Amusement Park Forced To Shut Down Roller Coaster That Kept Breaking The Bones Of Riders

Japan roller coaster closes broken bones

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  • An amusement park in Japan was forced to shut down a roller coaster after multiple guests suffered broken bones on the ride
  • The Do-Dodonpa at Fuji-Q Highland was once advertised as the world’s fastest roller coaster and attracted visitors with its “super death” acceleration
  • Read more about roller coasters here

In 2010, a student angling for a doctorate at an art college in London who presumably spent a good chunk of their childhood terrorizing unsuspecting guests on Roller Coaster Tycoon unveiled his design for the Euthanasia Coaster, a “hypothetic death machine” boasting enough g-forces to kill anyone who hops aboard.

While that ride remains unconstructed, a theme park in Japan has spent the past two decades letting guests get a taste of what they might experience with Do-Dodonpa, a 161-foot tall ride that once held the title of “world’s fastest roller coaster” thanks to the “super death” acceleration that takes riders from 0 to 112 MPH in 1.6 seconds.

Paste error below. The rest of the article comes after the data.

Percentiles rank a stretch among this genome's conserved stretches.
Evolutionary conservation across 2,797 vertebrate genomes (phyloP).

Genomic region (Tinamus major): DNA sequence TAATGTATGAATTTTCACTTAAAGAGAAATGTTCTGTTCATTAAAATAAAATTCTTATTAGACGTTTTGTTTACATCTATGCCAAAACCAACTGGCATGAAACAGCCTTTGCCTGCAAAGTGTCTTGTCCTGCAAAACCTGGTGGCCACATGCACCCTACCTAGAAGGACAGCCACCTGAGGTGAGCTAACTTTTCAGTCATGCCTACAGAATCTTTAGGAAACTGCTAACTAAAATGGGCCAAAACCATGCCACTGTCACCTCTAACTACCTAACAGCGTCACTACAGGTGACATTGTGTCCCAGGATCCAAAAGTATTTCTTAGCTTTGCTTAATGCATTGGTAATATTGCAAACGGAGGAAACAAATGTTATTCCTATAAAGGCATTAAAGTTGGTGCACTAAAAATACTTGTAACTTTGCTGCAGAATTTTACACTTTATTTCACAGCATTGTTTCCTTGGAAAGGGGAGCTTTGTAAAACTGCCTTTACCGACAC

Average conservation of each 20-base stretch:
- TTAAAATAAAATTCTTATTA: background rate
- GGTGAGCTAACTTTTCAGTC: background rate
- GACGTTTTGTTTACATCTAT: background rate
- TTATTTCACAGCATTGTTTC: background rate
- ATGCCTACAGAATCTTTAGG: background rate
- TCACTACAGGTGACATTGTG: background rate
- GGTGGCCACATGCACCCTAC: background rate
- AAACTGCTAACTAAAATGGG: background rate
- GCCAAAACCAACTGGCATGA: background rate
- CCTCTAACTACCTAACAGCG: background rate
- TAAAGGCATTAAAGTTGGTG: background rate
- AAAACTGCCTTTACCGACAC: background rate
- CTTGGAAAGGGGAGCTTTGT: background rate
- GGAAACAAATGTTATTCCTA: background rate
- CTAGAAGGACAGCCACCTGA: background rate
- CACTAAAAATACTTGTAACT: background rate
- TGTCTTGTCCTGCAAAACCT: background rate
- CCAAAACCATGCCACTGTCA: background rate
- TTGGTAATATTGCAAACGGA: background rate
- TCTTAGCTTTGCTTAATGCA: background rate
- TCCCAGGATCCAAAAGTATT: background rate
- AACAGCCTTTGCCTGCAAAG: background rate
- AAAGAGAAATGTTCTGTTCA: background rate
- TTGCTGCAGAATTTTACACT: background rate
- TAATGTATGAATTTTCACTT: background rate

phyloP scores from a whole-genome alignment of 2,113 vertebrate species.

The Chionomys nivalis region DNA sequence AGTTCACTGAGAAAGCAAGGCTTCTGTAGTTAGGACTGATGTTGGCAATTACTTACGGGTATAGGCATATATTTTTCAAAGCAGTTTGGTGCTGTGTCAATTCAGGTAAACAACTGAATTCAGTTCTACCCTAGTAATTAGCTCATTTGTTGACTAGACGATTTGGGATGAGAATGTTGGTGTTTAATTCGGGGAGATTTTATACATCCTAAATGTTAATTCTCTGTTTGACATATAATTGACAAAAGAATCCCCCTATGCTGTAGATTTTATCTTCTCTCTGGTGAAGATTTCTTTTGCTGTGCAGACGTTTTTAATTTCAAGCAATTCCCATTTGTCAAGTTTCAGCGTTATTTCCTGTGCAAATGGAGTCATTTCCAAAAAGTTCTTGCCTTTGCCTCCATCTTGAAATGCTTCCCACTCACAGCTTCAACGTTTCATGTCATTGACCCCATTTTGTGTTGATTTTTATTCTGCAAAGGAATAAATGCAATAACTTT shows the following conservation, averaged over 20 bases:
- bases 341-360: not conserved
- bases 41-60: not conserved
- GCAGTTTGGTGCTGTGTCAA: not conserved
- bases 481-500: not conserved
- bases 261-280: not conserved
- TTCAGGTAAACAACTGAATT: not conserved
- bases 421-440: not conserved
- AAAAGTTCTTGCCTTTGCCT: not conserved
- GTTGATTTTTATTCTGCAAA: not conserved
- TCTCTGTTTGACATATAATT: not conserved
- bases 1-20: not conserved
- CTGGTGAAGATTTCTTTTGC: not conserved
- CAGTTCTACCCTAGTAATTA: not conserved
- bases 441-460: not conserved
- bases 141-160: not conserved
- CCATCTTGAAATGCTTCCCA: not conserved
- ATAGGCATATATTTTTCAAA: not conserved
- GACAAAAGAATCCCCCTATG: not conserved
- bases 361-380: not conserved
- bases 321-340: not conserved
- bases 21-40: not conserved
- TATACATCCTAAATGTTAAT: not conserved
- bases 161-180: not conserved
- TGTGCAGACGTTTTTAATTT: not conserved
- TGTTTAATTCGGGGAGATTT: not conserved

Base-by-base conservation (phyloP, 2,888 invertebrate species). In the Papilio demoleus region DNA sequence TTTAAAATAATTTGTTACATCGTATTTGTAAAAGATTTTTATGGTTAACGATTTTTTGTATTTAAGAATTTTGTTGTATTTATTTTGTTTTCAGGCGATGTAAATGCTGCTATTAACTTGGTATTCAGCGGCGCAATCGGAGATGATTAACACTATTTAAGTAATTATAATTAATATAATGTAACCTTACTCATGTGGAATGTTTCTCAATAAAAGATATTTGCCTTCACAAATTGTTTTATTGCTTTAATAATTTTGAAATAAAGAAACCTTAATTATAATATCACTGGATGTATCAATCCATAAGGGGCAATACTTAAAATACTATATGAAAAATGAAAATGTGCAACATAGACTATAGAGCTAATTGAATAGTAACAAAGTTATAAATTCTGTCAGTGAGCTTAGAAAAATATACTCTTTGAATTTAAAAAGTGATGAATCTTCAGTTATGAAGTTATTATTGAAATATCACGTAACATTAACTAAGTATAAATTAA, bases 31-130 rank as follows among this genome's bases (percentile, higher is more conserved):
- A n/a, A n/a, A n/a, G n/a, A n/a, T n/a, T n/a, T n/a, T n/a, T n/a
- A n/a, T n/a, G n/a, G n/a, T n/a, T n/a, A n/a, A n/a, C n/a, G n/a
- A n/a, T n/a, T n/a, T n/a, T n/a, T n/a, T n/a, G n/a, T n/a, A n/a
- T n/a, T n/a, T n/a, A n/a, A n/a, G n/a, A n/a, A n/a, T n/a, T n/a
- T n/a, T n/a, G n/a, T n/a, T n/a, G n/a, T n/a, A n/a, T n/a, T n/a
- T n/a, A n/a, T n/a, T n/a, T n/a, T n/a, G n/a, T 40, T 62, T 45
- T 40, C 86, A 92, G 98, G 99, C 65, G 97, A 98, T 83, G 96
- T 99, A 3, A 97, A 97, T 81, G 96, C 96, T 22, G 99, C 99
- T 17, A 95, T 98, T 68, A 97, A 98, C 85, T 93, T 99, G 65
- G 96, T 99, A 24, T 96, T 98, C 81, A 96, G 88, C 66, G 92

However, according to Vice, any visitors who’ve headed to Fuji-Q Highland Park with the hopes of taking Do-Dodonpa for a spin in the past week or so have been denied the opportunity, as officials were recently forced to shut down the attraction after no less than six guests completed their ride sporting broken bones that were intact when they strapped in.

The park has conducted an investigation with the help of the company that designed Do-Dodonpa but was unable to discover the reason why riders—four of whom had bones in their neck or back broken—have suddenly fallen victim to the breakneck speeds. The outlet spoke to an architecture expert who said these kinds of accidents are “unheard of” due to the governmental regulations amusement parks in Japan are forced to abide by, but they speculated the guests who were injured may have been sitting incorrectly while being subjected to the same forces astronauts are treated to when they’re thrust into space.

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